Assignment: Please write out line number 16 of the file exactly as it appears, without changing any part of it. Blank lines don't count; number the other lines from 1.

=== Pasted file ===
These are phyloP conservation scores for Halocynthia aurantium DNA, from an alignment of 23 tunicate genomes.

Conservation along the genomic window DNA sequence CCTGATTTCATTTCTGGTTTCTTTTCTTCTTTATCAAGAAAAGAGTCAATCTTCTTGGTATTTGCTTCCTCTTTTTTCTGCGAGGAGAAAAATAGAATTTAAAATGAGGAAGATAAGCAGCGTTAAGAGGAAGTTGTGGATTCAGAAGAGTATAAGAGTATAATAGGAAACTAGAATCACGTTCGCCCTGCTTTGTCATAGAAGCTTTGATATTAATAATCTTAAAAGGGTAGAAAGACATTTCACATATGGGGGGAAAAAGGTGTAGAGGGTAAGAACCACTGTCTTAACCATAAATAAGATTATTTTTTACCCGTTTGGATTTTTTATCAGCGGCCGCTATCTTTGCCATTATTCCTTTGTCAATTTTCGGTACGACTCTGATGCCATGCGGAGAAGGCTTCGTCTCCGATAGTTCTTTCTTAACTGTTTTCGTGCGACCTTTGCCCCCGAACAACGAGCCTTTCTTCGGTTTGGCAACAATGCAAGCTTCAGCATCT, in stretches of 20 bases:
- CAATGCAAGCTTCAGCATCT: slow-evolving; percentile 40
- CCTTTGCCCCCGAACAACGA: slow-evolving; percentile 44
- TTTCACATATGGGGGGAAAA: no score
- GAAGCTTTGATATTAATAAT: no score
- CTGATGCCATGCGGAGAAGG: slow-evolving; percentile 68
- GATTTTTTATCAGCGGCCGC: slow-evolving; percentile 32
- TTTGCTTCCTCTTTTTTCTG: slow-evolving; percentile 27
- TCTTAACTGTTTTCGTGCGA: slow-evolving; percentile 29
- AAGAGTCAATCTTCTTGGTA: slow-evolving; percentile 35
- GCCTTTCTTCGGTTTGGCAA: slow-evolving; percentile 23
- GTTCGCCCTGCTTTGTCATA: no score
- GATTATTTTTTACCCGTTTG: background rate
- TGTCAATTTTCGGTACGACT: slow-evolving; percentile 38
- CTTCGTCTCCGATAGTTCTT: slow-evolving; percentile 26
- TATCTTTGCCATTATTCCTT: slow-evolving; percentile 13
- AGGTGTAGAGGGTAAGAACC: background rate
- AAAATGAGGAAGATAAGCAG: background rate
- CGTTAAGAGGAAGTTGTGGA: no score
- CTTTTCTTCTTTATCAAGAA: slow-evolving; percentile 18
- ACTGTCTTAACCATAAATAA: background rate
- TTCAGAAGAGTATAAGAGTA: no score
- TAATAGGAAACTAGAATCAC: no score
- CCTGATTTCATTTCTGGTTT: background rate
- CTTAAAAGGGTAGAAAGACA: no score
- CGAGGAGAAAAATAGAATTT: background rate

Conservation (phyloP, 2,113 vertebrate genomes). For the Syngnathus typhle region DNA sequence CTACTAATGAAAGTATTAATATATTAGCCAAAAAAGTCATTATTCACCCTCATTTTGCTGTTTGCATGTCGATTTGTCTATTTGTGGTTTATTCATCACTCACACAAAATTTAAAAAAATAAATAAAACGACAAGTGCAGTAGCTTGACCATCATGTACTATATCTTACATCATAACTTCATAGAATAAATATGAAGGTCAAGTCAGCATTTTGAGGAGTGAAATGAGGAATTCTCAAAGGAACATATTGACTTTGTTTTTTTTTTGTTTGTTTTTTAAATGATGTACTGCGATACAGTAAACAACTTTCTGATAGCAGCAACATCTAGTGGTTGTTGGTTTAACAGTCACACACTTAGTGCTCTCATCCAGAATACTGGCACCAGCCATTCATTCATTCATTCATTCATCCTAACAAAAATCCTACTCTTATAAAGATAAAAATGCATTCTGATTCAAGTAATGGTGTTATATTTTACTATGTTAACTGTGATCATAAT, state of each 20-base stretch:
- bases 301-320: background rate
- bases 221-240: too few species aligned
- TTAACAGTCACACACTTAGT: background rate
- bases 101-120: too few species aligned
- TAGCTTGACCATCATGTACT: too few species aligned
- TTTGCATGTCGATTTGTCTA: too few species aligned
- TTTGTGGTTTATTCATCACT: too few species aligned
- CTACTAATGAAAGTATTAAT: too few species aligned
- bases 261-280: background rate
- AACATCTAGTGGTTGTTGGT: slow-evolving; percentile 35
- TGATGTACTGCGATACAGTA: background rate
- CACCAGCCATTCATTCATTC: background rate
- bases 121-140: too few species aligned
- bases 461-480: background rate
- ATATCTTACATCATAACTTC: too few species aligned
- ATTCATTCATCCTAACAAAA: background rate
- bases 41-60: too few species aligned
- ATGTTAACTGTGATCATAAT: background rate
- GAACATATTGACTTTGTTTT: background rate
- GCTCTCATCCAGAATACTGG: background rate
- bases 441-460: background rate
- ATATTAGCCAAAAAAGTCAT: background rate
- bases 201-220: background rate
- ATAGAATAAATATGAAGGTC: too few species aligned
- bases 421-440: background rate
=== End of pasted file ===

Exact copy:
- CTTCGTCTCCGATAGTTCTT: slow-evolving; percentile 26